Tuesday 7 March 2023

Two kinds of wagtail

A Grey Wagtail ran through the grass beside the Diana fountain.

A pair of Pied Wagtails on the Serpentine carefully skirted an aggressive Coot.

Another visited the Italian Garden.

Goldfinches chattered in the plane trees beside Rotten Row. There are more than usual at the moment -- generally the park is not a good place to see them and there are more in the streets.

The Parade Ground was busy with the returfing operation and the Redwings had taken to the trees, but there is still a good number of them ...

... and there are more in Kensington Gardens, this time near the Round Pond.

Someone has put up a fat ball feeder near the bridge, to the delight of the pair of Long-Tailed Tits who are nesting here.

The fierce Robin in the Flower Walk was alone in his tree after chasing off all the tits.

A Wren hopped about under a birch tree near the Lido.

A Blackbird in the Rose Garden found a larva.

The Wood Pigeon pair living in a plum tree beside the Serpentine have eaten most of the blossom.

The two pairs of Great Crested Grebes on the Serpentine had a territorial dispute by the boat platform.

The Little Grebe in the Italian Garden was alone in the pool, diving busily.

The dominant pair of Mute Swans had chased all their rivals off the Long Water, and returned to the Italian Garden to tout for food.

An Egyptian Goose stood on the Little Owls' nest tree by the Round Pond. There was no sign of an owl, not surprisingly as it was a raw day.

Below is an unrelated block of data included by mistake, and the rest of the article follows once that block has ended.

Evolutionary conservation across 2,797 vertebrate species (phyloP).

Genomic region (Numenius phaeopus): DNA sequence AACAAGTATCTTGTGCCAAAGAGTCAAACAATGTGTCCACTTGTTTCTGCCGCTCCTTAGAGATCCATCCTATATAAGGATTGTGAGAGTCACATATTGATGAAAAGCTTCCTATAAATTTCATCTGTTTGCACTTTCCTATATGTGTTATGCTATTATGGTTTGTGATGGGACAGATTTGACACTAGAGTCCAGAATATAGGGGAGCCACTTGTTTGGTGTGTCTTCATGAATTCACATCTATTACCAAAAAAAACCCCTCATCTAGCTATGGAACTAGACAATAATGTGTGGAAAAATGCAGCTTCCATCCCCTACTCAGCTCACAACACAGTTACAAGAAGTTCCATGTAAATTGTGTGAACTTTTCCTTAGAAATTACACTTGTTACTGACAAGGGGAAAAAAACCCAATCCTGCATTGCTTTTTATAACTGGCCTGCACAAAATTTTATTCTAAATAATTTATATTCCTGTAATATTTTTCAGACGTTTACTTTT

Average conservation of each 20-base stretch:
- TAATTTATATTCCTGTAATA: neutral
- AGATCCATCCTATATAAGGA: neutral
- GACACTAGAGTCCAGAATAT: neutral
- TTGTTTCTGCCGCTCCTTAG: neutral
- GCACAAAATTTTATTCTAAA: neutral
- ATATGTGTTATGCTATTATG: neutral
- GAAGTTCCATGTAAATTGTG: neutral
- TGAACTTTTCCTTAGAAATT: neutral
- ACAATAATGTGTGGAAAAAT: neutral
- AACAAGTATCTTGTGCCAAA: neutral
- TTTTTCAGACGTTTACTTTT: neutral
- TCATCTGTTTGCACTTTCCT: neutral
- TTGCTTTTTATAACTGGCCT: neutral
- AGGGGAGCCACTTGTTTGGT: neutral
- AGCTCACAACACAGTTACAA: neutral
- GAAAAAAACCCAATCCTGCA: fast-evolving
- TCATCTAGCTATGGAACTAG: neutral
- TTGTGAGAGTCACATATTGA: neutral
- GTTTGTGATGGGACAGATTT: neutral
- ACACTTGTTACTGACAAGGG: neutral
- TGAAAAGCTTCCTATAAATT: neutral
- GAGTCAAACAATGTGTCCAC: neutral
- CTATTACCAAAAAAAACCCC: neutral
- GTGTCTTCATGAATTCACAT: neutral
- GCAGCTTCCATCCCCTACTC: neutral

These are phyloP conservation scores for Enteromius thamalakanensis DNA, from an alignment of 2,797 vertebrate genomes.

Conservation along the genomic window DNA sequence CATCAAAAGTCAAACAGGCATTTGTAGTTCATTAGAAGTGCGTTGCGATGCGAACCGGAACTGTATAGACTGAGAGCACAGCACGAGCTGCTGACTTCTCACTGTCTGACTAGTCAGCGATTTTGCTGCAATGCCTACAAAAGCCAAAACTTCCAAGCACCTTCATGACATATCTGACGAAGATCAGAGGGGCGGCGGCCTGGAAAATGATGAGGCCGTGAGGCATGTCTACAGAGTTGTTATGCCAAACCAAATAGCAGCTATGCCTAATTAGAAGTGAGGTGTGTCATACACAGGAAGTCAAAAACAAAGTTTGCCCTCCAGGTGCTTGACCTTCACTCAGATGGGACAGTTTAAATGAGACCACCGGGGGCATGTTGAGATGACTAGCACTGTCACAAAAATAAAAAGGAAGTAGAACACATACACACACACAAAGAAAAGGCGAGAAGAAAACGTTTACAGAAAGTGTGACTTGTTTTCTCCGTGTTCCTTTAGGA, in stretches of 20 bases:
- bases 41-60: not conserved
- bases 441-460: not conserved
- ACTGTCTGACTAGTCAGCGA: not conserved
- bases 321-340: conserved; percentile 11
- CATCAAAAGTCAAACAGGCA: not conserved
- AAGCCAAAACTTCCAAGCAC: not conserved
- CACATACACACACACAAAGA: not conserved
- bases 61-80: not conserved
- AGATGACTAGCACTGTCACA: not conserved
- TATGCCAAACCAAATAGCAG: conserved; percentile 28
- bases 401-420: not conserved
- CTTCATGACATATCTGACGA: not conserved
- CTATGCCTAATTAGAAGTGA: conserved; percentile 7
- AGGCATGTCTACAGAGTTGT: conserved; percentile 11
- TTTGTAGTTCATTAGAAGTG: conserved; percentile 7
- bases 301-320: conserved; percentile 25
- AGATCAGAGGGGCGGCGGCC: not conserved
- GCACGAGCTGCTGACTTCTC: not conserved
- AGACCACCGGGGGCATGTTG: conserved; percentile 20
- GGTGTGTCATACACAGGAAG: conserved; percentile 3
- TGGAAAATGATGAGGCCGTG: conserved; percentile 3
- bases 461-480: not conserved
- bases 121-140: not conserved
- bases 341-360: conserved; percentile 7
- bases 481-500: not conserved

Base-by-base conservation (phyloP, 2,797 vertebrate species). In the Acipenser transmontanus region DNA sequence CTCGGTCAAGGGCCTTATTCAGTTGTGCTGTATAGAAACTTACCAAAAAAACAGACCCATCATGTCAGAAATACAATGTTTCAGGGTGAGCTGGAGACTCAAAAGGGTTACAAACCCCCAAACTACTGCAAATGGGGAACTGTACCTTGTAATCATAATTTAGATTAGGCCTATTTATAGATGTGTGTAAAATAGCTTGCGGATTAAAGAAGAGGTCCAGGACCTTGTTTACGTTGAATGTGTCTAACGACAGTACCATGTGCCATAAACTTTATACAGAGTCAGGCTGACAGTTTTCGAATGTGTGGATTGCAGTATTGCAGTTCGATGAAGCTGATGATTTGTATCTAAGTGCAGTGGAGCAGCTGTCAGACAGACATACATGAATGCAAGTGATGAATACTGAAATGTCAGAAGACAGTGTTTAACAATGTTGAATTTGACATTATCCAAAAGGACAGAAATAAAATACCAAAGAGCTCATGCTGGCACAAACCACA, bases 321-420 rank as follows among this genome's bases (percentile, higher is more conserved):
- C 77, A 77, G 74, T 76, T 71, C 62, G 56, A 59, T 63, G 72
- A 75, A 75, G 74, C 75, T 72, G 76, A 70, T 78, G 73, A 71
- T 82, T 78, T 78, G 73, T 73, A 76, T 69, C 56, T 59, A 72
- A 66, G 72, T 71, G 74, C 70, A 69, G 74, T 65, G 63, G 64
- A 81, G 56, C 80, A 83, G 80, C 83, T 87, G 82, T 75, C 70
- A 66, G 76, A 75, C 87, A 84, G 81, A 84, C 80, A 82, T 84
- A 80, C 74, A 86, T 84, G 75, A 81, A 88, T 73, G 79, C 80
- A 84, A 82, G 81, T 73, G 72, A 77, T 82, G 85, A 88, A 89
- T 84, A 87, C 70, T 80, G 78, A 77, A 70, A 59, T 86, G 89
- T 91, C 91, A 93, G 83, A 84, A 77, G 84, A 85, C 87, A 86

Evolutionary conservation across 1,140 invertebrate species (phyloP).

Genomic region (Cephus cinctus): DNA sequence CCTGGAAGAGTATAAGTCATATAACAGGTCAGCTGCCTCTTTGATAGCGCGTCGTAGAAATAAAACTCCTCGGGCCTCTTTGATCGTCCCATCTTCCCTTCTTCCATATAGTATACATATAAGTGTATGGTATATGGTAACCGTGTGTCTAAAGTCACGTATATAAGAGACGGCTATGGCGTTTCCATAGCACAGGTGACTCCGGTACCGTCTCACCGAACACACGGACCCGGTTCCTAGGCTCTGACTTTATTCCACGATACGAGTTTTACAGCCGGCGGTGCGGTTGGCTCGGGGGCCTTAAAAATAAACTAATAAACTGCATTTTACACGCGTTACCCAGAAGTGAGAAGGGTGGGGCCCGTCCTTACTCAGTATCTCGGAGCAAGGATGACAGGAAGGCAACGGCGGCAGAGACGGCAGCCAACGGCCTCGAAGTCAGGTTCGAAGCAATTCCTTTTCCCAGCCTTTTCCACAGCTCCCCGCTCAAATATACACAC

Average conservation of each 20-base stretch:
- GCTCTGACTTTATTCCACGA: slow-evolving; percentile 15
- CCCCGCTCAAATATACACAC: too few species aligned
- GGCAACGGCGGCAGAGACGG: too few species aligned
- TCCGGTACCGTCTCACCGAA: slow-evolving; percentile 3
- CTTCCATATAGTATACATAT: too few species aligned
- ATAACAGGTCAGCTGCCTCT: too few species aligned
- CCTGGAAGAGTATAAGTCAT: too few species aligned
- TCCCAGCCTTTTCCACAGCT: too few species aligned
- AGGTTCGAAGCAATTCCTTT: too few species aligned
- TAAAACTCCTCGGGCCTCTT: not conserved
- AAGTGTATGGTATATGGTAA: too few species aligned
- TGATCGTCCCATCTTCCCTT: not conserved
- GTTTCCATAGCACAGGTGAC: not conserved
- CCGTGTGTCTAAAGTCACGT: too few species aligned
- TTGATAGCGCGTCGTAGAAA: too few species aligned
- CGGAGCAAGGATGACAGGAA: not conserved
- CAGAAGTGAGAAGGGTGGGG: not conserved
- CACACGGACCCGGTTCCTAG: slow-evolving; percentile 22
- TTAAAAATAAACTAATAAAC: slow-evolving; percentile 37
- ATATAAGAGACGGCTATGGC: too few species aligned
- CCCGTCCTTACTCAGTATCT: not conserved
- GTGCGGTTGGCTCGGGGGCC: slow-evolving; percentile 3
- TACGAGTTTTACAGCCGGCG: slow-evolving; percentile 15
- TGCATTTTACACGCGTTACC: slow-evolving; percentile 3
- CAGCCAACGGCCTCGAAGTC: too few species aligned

A Buff-Tailed Bumblebee in the Rose Garden visited the hellebore flowers.

Joan Chatterley was at Cley Marshes in Norfolk, where she got a fine picture of a Long-Billed Dowitcher.


  1. That's an American bird, right? Wow!
    Those Wagtails must have had too close encounters with Coots for their liking, to be so wary.

    1. Collins rates the Long-Billed Dowitcher as V*, fairly rare vagrant, and says 'Breeds in N America and E Siberia. Vagrant in Europe, several records annually in Britain & Ireland.' Have never seen one myself, not surprisingly.

  2. Posting this here because for whatever reason it won't let me post in today's entry:
    Look at the Lapwings buzzing the Peregrine. Incredibly brave birds.
    It looks like a miserable day. Much too cold for March, I think.

    1. I wish I could do something about the random malfunctions of Blogger. It wouldn't let me reply to you here until I had closed and reopened the browser. It seems that every time they fix some of the existing faults (such as a most annoying tendency to make YouTube posts come out blank) they introduce new ones.

      It really is miserable at the moment. We just missed snow, which fell in some outer London districts and may well hit us later. The temperature is still falling and expected to reach zero tomorrow night.

    2. We've had an uncommon week-long cold spell as well, but temperatures will be swinging wildly up starting next weekend. Such swings are far from uncommon:at least here if March is warm then May will be cool. We even have a folk saying for it: when marzo mayea, mayo marcea" (When march behaves like may, may will behave like march").
      Posting the comment in chrome finally succeeded.

    3. The saying here is 'March comes in like a lion and goes out like a lamb.' Still waiting to hear the bleat.

      Chrome/Chromium is increasingly flaky. I have the cast iron Yandex browser and am considering switching to it permanently.